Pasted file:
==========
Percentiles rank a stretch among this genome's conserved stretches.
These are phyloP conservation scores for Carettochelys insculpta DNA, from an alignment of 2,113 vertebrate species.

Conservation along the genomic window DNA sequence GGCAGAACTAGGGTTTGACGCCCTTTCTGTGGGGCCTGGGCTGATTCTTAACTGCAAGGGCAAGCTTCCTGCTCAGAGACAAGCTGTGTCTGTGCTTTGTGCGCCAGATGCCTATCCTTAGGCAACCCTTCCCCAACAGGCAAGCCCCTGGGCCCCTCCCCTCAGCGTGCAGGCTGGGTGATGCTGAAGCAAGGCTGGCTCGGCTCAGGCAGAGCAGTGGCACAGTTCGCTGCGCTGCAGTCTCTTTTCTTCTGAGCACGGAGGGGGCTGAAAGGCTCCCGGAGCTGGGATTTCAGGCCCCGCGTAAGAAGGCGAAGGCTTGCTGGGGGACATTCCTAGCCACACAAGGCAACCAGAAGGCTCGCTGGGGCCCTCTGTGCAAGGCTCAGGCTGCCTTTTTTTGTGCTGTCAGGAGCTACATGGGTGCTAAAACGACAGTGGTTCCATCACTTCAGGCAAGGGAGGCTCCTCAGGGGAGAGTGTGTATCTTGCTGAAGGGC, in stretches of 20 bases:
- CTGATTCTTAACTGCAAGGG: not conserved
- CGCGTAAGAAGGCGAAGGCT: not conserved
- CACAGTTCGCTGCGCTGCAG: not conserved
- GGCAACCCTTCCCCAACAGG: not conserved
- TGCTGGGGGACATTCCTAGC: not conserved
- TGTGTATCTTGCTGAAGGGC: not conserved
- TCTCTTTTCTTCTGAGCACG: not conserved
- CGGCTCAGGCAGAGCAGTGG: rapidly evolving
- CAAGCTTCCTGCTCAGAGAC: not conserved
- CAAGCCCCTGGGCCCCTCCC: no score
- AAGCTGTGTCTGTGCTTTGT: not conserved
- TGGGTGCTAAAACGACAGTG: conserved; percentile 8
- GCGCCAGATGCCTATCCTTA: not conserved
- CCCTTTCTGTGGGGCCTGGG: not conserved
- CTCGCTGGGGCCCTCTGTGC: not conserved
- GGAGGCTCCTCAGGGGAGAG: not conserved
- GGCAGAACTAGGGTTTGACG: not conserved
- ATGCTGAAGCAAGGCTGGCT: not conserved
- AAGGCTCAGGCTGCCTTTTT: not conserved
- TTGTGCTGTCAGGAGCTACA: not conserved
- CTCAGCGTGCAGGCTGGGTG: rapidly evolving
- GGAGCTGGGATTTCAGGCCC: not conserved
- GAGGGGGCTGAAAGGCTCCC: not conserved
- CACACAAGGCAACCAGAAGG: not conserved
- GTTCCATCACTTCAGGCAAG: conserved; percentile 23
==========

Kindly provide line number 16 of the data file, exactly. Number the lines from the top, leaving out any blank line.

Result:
- GCGCCAGATGCCTATCCTTA: not conserved